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Assistant Scoutmaster as Advancement Chair?


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Posted (edited)

I know I am late to the party but I had the same question as the original poster and I wanted to share my findings for those that happen to find this thread.

I am certain that an ASM can handle most/all advancement related duties, and I am pretty sure that ASM can be the Advancement Chair.

This conclusion is based on the subtle wording in the following publications:

The Troop Committee Handbook lists "Advancement Coordinator" as a committee position.

The Troop Leader Guidebook indicates...

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A typical committee may include but is not limited to these positions. ... Advancement Coordinator.

It also indicates that a troop may have an "Assistant Scoutmaster for Advancement".

Whenever referring to a committee position, the term Advancement Coordinator is always used. No reference is made to the role of the Unit Advancement Chair.

Finally the Registration Guidebook indicates...

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In addition to registered unit positions, the following functional duties or roles can be assigned to registered leaders. ... Unit Advancement Chair

It is my interpretation that Unit Advancement Chair is a role that could be held by either a committee Advancement Coordinator or an Assistant Scoutmaster for Advancement. All the talk of oversight seems odd to me, because a scout earns their rank immediately upon completion of the BOR, and earns the merit badge immediately upon completion of the blue card. The Unit Advancement Chair has no say in the matter and just records the event. However, if a troop wanted oversight, an ASM could do most/all of the work and then have a MC review all advancement prior to a COH.

Edited by SPG
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Concur.  That is why BSA doesn't do it.  They give you the minimums.  We use BSA directives to establish the minimums, and then rely on judgment, experience, activity or subject matter expert adv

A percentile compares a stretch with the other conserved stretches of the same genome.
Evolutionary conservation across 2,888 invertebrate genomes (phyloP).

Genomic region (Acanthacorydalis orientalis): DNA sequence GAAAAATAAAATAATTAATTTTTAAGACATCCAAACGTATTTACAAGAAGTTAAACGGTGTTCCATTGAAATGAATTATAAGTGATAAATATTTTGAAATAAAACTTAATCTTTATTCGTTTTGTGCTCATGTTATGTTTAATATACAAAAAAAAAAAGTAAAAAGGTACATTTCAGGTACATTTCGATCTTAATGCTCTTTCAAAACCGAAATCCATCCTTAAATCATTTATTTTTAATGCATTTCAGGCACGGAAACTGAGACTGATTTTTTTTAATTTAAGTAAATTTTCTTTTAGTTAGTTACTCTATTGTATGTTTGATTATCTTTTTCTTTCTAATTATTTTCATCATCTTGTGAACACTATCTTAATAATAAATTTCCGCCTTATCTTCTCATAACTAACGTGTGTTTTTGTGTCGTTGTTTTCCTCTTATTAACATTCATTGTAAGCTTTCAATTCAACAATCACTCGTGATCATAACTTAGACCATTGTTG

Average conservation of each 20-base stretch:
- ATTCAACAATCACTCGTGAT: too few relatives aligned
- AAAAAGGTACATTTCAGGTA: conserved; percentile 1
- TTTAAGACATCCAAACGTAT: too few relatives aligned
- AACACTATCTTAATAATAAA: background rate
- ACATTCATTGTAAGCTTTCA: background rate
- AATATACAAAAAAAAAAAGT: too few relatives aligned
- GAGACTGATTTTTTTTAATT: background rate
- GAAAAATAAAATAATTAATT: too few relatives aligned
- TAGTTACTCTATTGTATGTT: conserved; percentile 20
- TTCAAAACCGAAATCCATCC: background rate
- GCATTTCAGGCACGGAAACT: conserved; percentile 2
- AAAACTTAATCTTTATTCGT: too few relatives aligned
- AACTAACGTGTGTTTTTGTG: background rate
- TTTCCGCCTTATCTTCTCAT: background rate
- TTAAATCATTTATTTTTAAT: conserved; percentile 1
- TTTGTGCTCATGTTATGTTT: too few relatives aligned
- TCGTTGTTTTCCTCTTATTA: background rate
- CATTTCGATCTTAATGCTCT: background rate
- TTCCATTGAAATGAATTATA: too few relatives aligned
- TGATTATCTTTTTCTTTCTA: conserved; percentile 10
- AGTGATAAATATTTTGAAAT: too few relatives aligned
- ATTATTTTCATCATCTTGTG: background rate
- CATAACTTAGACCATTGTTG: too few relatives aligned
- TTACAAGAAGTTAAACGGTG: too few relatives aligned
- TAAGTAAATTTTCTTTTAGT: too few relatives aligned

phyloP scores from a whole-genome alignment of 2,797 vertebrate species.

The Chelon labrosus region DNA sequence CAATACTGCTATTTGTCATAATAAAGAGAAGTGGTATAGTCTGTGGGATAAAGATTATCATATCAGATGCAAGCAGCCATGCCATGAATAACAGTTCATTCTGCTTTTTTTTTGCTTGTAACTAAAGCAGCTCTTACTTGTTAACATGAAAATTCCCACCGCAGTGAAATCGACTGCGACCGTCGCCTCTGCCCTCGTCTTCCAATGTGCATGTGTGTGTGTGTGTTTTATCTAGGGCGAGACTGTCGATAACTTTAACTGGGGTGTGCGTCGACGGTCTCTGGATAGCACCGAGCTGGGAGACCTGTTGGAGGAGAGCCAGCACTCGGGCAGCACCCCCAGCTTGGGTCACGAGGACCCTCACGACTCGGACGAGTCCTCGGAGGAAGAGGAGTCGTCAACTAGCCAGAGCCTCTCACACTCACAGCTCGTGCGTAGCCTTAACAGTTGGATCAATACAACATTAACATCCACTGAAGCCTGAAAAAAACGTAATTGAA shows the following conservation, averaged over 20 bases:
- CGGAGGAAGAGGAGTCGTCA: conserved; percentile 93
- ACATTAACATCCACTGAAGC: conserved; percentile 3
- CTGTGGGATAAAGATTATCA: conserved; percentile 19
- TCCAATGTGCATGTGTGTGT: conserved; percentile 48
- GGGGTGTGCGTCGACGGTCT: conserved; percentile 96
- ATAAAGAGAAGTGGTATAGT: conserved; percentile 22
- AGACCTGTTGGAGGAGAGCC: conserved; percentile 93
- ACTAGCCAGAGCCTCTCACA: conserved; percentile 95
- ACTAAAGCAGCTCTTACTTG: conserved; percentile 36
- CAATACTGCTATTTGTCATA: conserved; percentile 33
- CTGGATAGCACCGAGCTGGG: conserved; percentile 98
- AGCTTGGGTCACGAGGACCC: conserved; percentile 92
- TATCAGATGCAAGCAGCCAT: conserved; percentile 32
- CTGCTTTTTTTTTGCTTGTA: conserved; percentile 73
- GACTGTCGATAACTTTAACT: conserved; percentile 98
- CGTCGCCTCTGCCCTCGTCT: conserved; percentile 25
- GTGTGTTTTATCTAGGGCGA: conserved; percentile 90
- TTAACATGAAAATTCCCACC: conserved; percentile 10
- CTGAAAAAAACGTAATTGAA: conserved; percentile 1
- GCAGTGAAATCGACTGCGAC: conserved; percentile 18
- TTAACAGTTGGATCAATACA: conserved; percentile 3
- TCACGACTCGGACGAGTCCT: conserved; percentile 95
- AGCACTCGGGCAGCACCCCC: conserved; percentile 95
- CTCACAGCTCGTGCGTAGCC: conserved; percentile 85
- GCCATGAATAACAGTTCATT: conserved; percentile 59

The real question is, what is the minimum number of adults to charter a unit? Four, in five positions. 1 x COR (dual hatted as a MC) 1 x CC 1 x Additional MC 1 x Unit Leader (

Hi @Chadamus, Sorry to be a few days late here.  It's probably also worth noting the BSA publication, "Troop Leader Guidebook, Volume 1" describes a role of Assistant Scoutmaster for Advancement

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The advancement chairs responsibility is primarily to ensure everything gets recorded properly. It is a functionary position of responsibility with little to no authority. In my role as an advancement chair I simply cite the GTA and tell the direct leaders to fix the documentation or I will.

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40 minutes ago, Tron said:

The advancement chairs responsibility is primarily to ensure everything gets recorded properly. It is a functionary position of responsibility with little to no authority. In my role as an advancement chair I simply cite the GTA and tell the direct leaders to fix the documentation or I will.

And to arrange Boards of Review when requested!

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It's a good idea not to hold two positions.  In fact, it is BSA policy.  Unless you are uber strapped for volunteers, having an ASM serve as advancement coordinator / chair is just going to make that person spread thin, likely to be mediocre at both roles, and burn out faster.